Select Page
Helpful Tips For Improving Your Drawing Skills

Helpful Tips For Improving Your Drawing Skills

Sketching or drawing are two therapeutic practices that many people indulge in. While you may do it because of the profession, some simply like to add stories and visuals in their journals. In addition, beginners wish to acquire prolific attributes to draw better. And, if you ask professionals or seasoned artists, they will ask you to follow your fingers and just draw. Some people are photographers or designers and do not understand the know-how of observational and technical acumen resulting from drawing. Furthermore, such a lack of observation leads to losing the drawer’s eye – an eye for details. So, how do you enhance it?

Drawing tends to slow your process. And, when you draw, you end up taking time to observe an object kept in front of you, analyze, and reproduce it. In short, you are not setting up to capture and move, then go to the following image. A drawer becomes quite aware of the proportion, color, and form. This further allows you to understand shadow and light and how these define and reveal form. Moving on, all of this awareness translates into a visual pursuit.

Improve your drawing skills

Image Credits

However, for people who want to get better when it comes to drawing, here are some recommendations and tips:

1.Go draw something and repeat.

The basic thumb rule says that practice results in improvement. Even professionals recommend a beginner to keep drawing. The more you practice, the more skills you will develop. Not only does this make sense, but it would be a shame for a drawer to think otherwise. For any craft that involves your brain or hands, it needs time and wild specimens. Consequently, plan on engaging to attempt.

2.Look at drawings.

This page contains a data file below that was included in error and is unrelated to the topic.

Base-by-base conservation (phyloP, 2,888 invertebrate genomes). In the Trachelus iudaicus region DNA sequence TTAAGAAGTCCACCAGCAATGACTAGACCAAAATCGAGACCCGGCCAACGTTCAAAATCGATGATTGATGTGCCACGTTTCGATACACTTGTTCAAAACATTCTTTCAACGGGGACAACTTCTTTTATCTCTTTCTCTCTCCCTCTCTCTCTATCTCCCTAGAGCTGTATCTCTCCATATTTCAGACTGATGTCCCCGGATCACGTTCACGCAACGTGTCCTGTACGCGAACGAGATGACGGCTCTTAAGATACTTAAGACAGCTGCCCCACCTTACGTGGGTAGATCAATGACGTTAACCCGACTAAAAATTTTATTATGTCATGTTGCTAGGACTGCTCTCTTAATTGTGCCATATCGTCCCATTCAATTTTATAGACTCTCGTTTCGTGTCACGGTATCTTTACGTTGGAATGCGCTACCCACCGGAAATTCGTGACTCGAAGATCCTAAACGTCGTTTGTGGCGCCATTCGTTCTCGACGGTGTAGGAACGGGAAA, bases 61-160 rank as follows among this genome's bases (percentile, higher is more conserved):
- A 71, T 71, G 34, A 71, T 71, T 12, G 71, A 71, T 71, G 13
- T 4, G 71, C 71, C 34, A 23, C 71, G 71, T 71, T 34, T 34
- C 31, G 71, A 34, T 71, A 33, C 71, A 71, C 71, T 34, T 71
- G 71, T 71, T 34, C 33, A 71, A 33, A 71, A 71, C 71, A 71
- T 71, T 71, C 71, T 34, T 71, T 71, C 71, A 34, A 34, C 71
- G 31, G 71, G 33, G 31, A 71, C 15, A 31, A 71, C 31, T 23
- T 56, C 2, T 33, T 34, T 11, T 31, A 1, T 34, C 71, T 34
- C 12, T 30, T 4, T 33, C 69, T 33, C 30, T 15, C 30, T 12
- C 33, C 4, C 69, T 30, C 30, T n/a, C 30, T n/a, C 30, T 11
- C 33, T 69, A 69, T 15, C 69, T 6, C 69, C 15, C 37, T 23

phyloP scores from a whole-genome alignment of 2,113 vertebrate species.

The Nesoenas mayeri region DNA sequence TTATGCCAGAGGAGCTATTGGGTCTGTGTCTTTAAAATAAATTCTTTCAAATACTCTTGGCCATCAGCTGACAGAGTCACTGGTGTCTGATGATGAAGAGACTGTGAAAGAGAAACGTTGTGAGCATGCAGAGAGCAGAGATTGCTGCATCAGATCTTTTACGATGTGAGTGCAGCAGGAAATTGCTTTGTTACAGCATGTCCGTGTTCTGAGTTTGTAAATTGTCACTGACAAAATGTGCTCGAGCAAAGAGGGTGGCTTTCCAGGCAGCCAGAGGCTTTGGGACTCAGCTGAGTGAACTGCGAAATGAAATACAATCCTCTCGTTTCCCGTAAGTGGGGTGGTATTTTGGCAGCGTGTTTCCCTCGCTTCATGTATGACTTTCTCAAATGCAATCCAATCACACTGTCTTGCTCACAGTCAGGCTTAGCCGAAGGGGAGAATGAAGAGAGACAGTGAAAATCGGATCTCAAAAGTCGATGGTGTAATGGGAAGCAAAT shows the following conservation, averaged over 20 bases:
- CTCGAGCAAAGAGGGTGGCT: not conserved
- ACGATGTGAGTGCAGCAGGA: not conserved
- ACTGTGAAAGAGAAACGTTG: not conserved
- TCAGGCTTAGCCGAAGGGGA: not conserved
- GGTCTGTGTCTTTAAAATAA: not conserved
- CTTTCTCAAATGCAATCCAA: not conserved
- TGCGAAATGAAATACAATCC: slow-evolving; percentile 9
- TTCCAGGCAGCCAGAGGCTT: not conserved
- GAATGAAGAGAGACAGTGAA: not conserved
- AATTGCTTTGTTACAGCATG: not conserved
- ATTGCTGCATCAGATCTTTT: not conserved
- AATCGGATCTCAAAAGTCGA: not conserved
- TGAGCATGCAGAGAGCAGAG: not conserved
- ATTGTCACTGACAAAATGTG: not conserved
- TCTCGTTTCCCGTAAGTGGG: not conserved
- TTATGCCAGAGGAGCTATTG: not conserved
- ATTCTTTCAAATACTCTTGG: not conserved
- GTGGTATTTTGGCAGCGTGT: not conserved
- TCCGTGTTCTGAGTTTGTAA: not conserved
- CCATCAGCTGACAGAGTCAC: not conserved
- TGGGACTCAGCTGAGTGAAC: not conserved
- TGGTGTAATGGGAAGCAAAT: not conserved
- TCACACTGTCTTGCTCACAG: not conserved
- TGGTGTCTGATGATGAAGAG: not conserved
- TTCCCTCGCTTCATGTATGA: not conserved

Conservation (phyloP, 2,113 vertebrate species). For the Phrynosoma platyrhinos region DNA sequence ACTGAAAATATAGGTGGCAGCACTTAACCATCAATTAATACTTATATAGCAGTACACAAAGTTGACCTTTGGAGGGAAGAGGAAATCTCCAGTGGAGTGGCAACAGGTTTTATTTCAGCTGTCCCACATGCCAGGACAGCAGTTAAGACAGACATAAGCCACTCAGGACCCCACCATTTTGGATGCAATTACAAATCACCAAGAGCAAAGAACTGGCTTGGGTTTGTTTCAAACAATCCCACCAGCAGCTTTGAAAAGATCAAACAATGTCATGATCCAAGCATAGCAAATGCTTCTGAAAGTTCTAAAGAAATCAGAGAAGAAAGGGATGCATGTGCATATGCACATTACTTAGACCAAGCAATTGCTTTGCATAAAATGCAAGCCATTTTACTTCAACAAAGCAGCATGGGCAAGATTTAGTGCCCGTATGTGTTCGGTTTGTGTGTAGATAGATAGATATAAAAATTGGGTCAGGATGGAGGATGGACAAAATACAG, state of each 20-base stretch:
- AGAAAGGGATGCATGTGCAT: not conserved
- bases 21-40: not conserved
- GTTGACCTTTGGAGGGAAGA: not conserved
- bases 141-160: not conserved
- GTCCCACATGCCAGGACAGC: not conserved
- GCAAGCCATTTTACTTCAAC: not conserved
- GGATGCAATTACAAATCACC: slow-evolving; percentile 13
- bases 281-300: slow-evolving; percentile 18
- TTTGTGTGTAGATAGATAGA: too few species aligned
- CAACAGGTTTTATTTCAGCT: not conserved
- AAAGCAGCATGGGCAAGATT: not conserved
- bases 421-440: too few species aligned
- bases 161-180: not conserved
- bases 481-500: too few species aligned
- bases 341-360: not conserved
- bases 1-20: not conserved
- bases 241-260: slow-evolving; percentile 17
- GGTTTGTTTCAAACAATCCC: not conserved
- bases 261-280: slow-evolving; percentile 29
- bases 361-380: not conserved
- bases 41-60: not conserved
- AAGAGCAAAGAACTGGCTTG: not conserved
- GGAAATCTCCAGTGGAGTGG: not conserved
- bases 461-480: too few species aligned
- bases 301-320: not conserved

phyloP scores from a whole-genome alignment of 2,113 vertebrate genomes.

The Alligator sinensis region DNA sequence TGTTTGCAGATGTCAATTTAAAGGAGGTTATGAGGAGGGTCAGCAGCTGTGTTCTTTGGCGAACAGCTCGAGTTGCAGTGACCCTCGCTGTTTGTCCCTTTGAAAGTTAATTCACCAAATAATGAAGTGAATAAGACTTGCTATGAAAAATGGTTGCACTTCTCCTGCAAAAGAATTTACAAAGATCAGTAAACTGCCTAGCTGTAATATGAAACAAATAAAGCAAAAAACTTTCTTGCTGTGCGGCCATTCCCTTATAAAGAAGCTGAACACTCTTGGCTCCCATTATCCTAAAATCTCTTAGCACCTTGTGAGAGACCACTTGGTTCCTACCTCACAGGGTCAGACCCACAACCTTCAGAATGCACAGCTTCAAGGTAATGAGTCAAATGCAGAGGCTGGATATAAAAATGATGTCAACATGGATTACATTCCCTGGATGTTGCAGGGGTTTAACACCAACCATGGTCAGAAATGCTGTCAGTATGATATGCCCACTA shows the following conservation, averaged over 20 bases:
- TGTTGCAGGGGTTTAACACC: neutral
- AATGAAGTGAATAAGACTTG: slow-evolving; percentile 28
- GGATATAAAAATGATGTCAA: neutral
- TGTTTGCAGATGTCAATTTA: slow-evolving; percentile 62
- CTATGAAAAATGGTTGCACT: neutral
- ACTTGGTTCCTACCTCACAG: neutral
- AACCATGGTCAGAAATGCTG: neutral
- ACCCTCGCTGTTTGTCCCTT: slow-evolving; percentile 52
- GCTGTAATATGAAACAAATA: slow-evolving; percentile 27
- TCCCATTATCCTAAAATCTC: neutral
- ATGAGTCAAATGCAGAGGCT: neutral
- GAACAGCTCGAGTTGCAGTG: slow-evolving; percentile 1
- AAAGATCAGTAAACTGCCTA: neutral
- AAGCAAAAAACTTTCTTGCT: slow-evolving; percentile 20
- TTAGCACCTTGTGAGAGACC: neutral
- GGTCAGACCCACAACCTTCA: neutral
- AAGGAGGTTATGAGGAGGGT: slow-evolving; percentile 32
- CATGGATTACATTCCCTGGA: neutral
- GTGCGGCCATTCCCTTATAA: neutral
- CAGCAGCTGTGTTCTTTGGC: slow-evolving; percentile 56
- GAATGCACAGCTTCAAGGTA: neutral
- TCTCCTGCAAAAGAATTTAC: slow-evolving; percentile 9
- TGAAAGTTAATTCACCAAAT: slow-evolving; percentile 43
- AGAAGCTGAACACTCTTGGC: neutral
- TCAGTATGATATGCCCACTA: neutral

Like writers read and write in various niches, artists need to follow a similar structure and example. Be it simple renderings or meticulous line drawings, one can simply learn a lot from observing other people’s work, contemplating how different artists used their shapes and lines. How did they add shades to their drawings? You need to ask all these questions initially.

3.Draw from drawings.

If somebody tells you that you should not copy a Da Vinci or any other sketch just because you won’t learn anything, ask them to relax. There are tons of new things you can learn while copying the legendary illustrations. Just like teachers teach us what they know, you would be following on the same trail. The only difference – it’s the art, and you need to draw it on a canvas yourself. You are your own teacher here.

4.Draw from photographs.

Draw from photographs

Image Credits

For many drawers and sketch artists, it is relatively easier to reproduce two-dimensional images. Instead, drawers do not look forward to reproducing a 3-D object, environment, and persons. However, the fact being, when a drawer works on photos, loof for edges, angles, and shapes. Do not indulge in tracing. Keep in mind that several images comprise distorted proportions, scale, and forms. Try using other photos as references. But, only pursue accurate proportions while drawing a specific sketch.

5.Draw from life.

If one is simply starting, try picking specific objects and shapes and work through to complex ones. If you have people around with pets, draw them out. Well, if that is not the case either, draw your living spaces and furniture. And, if this does not ring any bell, you need to look for what is close. If you love drinking coffee, draw a coffee mug. But, here’s a challenge, begin by drawing your hands. Feet and hands are two of the complex parts of your anatomy. Moreover, they are the most readily available subject matter to draw. If you can master these minor aspects of drawing, you have fewer steps to climb on a ladder.

6.Take a class.

Drawing is about how much you perceive and observe. If you can enroll in a class nearby, that would help significantly. In addition, watching others draw is ideal for building your skills. Check for local university extensions, YMCA, community adult school, or community college. Yet another source is one of your local art supply stores – a place where artists tend to post their meet-up notices, private instructions, and uninstructed sessions with models.